Microsoft Malware Protection Center researcher Geoff McDonald asserts that the long-though-dead Sefnit malware that is driving a massive click fraud operation is in the same family of malware as the recently discovered Mevade botnet thought responsible for a spike in Tor network connections.
In June the researchers uncovered a click fraud component which they at first classified as Mevade, the malware credited with being responsible for a 600% increase in Tor network connections that was first thought to be blowback from the NSA revelations causing more people to utilize Tor’s anonymizing features.
“Last week we concluded, after further review, that Mevade and Sefnit are the same family and our detections for Mevade have now been moved to join the Sefnit family,” McDonald wrote.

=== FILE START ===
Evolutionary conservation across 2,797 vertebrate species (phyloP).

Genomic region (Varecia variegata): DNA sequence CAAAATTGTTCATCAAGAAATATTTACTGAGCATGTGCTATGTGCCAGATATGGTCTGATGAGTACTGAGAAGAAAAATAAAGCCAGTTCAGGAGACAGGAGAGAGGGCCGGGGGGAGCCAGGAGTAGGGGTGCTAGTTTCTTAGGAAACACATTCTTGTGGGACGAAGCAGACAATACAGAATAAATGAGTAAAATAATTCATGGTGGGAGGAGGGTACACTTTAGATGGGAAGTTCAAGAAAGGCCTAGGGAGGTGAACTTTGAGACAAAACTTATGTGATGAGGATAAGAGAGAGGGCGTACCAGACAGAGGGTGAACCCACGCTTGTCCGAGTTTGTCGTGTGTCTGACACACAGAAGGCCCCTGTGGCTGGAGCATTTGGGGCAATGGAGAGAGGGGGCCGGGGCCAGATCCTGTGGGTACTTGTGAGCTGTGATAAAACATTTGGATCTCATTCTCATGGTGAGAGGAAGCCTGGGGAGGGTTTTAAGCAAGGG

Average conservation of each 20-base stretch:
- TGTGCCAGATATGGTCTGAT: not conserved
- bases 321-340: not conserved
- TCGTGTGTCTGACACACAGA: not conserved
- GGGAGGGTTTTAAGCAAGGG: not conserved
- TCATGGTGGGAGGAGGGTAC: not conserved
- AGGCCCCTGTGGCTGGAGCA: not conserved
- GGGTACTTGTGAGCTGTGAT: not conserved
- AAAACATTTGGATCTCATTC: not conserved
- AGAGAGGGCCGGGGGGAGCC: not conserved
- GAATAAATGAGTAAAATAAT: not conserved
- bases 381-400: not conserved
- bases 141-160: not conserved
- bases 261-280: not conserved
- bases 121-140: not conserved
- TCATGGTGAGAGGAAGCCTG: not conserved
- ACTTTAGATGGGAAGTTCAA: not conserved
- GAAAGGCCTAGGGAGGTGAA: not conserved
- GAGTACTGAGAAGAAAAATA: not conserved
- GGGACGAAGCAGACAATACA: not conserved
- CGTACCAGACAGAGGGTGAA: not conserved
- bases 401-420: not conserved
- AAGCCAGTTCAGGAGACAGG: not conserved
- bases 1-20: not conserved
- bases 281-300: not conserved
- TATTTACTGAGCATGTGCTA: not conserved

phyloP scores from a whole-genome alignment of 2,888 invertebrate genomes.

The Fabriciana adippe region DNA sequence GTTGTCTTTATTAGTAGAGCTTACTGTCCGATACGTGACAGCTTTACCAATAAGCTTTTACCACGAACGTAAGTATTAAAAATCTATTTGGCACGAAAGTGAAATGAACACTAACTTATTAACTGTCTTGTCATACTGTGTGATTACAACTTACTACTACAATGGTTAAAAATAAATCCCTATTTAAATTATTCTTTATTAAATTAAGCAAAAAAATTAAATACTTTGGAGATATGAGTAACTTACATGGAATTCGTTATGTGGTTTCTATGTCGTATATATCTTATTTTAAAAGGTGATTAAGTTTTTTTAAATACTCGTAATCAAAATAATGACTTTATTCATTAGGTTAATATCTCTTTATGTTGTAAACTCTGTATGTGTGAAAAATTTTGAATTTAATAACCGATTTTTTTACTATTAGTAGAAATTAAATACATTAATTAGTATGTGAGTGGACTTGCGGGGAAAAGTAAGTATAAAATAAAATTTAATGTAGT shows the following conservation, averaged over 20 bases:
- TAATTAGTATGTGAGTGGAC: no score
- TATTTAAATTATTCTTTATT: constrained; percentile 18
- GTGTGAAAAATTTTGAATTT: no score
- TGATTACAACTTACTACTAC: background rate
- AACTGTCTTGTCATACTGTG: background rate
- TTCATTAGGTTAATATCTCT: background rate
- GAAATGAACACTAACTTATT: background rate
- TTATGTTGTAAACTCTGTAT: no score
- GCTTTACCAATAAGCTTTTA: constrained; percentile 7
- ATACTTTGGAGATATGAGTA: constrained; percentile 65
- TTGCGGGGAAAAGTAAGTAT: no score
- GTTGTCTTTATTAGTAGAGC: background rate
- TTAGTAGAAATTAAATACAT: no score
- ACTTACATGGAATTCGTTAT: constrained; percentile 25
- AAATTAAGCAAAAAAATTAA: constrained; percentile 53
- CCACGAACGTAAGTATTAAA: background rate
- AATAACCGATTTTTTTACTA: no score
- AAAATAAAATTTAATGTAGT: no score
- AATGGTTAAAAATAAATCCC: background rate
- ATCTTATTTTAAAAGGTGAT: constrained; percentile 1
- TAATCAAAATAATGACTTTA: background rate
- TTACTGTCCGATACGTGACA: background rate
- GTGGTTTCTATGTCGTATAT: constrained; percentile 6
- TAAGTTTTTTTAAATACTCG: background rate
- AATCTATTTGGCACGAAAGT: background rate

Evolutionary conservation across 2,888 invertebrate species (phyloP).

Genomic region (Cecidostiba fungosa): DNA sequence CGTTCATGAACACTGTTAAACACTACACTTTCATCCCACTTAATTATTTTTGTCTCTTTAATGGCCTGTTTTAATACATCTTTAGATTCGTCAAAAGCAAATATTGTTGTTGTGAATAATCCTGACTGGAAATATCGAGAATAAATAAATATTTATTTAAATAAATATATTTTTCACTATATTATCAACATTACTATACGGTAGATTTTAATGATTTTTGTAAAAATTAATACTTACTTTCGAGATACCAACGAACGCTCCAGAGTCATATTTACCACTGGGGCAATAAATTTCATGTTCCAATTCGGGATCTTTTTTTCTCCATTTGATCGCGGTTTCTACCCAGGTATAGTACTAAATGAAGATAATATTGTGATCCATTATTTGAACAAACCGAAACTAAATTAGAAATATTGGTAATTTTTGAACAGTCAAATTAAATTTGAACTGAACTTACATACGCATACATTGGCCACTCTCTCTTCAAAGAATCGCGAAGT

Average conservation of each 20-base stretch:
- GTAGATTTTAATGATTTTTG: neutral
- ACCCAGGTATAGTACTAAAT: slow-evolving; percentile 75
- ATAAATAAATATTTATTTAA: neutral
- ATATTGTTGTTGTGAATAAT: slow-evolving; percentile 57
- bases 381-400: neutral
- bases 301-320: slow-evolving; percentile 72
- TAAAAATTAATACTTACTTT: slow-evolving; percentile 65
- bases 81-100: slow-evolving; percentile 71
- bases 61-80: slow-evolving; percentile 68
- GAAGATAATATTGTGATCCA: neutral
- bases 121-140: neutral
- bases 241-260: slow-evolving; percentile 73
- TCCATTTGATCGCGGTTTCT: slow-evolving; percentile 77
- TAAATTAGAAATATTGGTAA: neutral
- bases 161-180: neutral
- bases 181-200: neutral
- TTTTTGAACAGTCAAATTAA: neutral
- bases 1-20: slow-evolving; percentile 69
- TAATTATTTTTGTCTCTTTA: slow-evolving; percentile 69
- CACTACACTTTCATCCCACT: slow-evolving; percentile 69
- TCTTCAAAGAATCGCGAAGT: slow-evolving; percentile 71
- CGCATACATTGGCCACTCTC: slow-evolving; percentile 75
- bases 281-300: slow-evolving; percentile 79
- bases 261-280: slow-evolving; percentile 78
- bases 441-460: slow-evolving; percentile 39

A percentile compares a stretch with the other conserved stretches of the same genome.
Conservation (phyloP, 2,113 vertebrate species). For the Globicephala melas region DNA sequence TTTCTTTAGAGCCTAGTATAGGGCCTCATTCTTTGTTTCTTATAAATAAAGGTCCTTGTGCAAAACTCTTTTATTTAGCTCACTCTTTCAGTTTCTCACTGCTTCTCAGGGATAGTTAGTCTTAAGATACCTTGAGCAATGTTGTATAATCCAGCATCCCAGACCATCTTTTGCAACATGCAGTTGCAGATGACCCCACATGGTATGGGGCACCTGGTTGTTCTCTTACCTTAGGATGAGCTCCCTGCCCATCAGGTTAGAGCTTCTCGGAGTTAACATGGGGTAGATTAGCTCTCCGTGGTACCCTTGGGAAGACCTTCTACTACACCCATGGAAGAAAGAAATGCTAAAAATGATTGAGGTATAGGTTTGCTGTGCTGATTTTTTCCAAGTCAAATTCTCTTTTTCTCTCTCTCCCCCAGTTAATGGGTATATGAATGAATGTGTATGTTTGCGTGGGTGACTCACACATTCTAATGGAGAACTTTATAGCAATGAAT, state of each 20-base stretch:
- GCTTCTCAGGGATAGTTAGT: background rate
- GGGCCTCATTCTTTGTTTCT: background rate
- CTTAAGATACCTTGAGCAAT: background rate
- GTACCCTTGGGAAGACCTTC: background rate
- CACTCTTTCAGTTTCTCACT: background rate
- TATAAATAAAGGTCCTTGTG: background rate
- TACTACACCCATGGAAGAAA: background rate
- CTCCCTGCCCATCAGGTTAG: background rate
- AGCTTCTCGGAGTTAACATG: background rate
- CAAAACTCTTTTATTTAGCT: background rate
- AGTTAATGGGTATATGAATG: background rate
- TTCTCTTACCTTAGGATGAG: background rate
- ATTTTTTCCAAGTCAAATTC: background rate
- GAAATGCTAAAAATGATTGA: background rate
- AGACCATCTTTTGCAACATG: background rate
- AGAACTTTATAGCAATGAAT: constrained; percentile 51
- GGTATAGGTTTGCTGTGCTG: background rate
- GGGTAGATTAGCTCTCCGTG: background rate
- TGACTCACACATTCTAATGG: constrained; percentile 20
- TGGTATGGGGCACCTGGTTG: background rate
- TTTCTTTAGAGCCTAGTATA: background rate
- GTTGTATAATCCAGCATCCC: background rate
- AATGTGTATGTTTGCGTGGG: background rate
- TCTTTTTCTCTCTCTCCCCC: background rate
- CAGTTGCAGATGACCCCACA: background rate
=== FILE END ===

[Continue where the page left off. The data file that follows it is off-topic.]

“The new Sefnit click fraud method is a departure from the method previously used back in 2011. This new, stealthier methodology is believed to be largely responsible for Sefnit being able to evade AV vendor detection during the last couple of years,” he continued.
The malware’s authors are thought to have adapted the click fraud mechanisms “in a way that takes user interaction out of the picture while maintaining the effectiveness. This removal of the user-interaction reliance in the click fraud methodology was a large factor in the Sefnit authors being able to stay out of the security-researchers’ radars over the last couple of years,” McDonald explained.
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